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Descripción de editorial
Marine-turned-novelist Jack Dana is back in Louis Begley's most intense, suspenseful, and deadly adventure yet.
With the death of his nemesis, corrupt business mogul Abner Brown, retired Marine infantry officer Jack Dana thought he could finally return to his peaceful career as a novelist. And after falling hard for Heidi Krohn, the glamorous high-powered lawyer who helped avenge his best friend's death, Jack is beginning to dream of starting a family of his own.
But dark forces intervene to upend Jack's comfortable new life when two of his uncle Harry's closest friends are brutally murdered in their own home. Quickly it becomes clear that these murders are a message, sent by a shadowy criminal Jack comes to call "the Monster." His warning to Jack: a fate even more cruel awaits you. Indeed, despite the best-laid precautions, there seems to be no escape when Heidi and her nephew are kidnapped. With their lives in the balance, Jack must take the only step honor will allow and face the Monster alone, whatever the consequences.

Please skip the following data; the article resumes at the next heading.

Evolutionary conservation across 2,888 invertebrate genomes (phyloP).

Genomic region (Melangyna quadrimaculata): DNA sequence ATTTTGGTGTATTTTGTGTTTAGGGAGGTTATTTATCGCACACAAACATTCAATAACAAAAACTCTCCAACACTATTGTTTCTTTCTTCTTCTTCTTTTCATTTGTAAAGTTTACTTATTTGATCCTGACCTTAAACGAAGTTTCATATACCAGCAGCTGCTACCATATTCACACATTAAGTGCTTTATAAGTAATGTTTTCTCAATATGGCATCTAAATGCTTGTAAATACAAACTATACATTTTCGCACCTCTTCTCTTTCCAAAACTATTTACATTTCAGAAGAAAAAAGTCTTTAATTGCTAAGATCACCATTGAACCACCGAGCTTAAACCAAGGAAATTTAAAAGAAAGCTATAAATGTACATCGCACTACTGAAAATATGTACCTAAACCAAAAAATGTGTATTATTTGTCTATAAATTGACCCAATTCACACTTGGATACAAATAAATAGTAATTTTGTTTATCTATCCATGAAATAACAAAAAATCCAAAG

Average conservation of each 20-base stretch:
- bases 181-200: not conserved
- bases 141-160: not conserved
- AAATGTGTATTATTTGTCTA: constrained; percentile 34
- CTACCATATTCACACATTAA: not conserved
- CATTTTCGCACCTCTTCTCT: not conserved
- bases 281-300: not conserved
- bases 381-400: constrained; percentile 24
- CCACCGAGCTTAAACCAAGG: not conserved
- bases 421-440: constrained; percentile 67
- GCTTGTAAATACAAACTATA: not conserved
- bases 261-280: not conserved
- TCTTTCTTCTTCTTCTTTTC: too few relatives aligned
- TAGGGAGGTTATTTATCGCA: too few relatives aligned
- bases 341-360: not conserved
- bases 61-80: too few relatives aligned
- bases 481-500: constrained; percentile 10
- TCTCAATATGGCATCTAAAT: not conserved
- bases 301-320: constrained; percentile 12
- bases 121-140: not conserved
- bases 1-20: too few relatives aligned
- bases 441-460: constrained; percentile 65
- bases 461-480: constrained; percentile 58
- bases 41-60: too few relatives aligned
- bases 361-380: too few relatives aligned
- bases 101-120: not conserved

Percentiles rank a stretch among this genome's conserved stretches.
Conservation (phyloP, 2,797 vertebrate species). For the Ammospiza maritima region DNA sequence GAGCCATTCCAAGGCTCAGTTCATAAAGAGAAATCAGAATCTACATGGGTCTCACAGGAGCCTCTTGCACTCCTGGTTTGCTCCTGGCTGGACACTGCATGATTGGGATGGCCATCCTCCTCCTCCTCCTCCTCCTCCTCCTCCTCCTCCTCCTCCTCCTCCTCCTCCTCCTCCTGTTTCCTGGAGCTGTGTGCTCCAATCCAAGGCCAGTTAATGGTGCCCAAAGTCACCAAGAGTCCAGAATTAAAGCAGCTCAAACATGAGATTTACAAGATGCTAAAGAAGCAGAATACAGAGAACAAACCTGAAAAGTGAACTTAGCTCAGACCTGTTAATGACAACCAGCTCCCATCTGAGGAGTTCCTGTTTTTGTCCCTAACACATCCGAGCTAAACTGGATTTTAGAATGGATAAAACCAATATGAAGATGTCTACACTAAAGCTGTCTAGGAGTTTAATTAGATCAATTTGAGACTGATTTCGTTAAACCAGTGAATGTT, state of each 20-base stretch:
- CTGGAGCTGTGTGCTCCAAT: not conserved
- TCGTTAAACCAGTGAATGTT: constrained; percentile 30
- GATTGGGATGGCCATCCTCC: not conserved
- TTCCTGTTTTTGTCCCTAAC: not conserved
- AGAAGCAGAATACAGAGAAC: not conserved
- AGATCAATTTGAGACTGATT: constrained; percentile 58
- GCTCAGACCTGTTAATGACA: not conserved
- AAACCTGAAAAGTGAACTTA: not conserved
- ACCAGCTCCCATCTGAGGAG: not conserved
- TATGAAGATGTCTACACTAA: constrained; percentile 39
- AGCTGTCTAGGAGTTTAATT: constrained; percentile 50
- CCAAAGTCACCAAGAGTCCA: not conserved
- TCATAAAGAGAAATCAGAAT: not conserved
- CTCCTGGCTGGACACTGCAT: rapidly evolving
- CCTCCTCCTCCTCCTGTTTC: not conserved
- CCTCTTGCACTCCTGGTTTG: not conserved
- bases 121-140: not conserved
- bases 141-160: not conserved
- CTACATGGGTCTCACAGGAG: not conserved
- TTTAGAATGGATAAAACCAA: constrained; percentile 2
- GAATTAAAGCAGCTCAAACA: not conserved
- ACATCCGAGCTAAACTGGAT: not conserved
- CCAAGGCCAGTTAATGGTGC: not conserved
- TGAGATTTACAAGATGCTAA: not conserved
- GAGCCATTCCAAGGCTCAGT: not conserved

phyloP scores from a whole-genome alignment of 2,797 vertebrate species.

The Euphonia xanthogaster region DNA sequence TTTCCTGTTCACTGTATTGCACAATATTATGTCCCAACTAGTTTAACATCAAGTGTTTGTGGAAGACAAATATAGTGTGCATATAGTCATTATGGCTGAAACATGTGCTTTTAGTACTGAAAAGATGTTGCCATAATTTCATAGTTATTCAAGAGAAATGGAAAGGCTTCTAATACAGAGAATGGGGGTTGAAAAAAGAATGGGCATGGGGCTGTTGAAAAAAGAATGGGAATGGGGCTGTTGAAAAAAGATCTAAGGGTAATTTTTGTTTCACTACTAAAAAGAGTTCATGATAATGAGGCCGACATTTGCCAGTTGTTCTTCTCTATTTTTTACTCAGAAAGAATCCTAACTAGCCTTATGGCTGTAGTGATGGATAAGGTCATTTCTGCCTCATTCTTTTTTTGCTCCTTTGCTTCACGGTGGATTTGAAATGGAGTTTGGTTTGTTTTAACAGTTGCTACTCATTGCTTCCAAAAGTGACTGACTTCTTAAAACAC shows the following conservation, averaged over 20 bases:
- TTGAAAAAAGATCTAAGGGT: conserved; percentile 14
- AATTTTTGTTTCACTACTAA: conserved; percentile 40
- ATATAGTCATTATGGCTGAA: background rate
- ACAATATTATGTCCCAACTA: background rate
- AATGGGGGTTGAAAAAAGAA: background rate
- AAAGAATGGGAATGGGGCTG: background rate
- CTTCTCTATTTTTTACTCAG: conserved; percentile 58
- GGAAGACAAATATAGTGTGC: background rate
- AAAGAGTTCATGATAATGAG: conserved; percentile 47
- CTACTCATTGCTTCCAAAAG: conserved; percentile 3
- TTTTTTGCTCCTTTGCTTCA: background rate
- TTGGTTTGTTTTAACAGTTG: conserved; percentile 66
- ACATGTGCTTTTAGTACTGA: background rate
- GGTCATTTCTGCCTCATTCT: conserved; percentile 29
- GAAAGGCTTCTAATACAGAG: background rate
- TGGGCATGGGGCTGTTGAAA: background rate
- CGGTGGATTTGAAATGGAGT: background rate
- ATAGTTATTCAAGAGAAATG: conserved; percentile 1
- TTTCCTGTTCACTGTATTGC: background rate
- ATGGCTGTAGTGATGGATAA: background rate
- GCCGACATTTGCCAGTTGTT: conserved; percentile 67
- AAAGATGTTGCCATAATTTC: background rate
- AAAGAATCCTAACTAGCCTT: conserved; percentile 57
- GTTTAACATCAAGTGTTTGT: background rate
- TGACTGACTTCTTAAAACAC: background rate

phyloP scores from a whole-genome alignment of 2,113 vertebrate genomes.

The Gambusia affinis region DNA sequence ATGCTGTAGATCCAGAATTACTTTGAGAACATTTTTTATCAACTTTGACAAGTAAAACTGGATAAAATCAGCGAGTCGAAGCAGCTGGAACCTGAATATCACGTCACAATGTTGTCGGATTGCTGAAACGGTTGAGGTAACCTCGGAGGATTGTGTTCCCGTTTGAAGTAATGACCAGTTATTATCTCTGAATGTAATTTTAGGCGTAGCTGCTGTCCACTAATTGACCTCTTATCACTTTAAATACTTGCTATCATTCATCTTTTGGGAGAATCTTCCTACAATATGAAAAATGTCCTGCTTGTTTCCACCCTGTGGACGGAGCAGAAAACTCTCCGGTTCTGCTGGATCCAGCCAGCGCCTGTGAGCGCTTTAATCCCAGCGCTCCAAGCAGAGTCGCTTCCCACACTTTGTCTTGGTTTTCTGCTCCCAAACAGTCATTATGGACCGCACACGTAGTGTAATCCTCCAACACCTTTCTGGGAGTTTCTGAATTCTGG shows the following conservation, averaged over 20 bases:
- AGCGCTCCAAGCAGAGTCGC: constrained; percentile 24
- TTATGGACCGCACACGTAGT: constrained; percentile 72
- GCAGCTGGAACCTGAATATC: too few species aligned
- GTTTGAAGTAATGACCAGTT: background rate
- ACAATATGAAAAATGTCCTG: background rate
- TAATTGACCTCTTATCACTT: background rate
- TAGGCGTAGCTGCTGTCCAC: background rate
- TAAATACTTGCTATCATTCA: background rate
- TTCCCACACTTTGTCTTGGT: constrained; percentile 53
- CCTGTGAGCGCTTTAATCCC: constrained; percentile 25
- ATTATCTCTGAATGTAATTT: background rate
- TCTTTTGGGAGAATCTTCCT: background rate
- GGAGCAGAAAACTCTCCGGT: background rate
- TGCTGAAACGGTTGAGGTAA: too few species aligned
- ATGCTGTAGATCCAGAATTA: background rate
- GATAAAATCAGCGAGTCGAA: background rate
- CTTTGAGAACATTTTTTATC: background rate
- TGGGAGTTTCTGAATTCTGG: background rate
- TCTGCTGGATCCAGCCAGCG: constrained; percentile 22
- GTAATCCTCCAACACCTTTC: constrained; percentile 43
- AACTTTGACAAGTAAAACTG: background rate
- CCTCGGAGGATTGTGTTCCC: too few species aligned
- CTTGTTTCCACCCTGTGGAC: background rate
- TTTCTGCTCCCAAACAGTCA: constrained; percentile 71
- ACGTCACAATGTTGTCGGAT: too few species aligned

In Killer's Choice, master stylist Louis Begley returns to Jack's Upper East Side and Sag Harbor settings and concludes Jack's chilling saga with his most powerful crescendo to date.
In Begley's elegantly written if unsatisfying third crime novel featuring Jack Dana (after 2015's Killer, Come Hither), bestselling author Jack, a former Marine who was wounded while serving in Afghanistan, doesn't take the threat of a demented nemesis stalking every corner of his life seriously until it's too late. Despite a couple of attacks, Jack wonders, "How I would reconcile using the club, riding or hiking in the forest, and other such activities with our need for security was a puzzle I would have to solve." His adversary, the Monster, wants revenge for the death of his mentor, Abner Brown, from a previous adventure. Extremely talky and populated by stereotypes loyal girlfriend, stalwart Feds, and the redoubtable Feng, a Chinese houseman, gourmet cook, and bodyguard (shades of Kato, Inspector Clouseau's servant in The Pink Panther) the story creeps along until reaching an ending full of wild plot twists that mock the genre. Begley's insouciant narrator has limited appeal. Fans of serious crime fiction can safely take a pass.